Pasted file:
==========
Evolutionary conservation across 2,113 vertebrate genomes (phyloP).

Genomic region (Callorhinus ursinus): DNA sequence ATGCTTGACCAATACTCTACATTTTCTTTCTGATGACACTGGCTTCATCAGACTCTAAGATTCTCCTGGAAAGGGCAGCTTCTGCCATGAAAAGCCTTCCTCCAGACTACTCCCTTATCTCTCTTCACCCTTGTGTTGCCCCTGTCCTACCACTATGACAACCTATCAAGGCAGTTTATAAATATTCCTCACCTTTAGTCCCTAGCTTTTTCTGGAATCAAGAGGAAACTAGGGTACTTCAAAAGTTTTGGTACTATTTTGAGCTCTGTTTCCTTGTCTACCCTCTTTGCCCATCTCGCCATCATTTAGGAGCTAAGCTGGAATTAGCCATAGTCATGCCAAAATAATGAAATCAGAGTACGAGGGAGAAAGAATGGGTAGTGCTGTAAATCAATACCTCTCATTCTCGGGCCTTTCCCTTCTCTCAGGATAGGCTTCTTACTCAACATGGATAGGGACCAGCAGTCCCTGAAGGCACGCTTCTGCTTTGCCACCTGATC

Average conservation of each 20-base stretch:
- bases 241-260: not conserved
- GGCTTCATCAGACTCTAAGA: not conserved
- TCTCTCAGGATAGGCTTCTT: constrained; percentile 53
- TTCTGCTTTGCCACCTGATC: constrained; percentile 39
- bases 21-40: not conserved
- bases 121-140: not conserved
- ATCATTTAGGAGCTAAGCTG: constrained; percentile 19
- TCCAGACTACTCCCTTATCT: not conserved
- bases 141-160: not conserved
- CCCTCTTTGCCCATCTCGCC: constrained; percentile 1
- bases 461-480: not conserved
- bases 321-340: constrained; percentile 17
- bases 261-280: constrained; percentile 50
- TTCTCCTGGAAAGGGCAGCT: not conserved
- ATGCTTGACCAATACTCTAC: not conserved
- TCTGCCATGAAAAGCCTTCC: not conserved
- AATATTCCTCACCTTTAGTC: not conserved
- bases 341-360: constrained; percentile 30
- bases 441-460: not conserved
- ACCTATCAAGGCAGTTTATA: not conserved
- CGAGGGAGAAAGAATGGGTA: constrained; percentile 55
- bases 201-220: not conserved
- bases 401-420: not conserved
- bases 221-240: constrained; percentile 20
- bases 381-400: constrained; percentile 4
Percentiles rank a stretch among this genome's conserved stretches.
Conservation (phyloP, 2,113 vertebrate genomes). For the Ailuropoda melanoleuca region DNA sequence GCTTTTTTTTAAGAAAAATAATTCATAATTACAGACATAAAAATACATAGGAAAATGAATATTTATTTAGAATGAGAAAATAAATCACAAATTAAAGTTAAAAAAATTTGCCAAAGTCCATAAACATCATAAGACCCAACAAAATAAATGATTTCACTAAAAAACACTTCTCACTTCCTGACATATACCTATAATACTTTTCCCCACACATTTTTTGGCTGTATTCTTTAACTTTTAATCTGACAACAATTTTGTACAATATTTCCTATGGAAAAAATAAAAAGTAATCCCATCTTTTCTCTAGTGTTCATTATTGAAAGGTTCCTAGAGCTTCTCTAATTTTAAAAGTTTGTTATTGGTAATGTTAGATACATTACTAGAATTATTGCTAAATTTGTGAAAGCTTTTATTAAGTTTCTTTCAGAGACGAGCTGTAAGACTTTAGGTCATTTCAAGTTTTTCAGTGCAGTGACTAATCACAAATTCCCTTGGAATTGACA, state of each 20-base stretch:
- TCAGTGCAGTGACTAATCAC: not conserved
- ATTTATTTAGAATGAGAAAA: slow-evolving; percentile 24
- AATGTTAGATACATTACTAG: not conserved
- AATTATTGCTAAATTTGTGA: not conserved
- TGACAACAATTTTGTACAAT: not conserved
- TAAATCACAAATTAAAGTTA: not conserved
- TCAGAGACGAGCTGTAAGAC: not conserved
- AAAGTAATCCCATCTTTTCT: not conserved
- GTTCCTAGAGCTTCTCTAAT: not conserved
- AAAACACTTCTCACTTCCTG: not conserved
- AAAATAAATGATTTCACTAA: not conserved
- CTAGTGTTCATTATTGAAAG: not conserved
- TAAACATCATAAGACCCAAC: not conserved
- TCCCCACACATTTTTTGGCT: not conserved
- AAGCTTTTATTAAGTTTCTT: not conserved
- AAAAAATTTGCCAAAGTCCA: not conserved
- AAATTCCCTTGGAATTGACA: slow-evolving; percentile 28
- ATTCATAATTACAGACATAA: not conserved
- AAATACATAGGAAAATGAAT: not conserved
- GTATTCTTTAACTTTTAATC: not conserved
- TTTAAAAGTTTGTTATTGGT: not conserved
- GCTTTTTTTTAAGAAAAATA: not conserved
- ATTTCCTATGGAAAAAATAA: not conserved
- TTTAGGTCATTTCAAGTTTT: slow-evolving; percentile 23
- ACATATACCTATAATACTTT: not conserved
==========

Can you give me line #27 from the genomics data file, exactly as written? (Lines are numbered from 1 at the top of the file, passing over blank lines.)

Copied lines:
- bases 221-240: constrained; percentile 20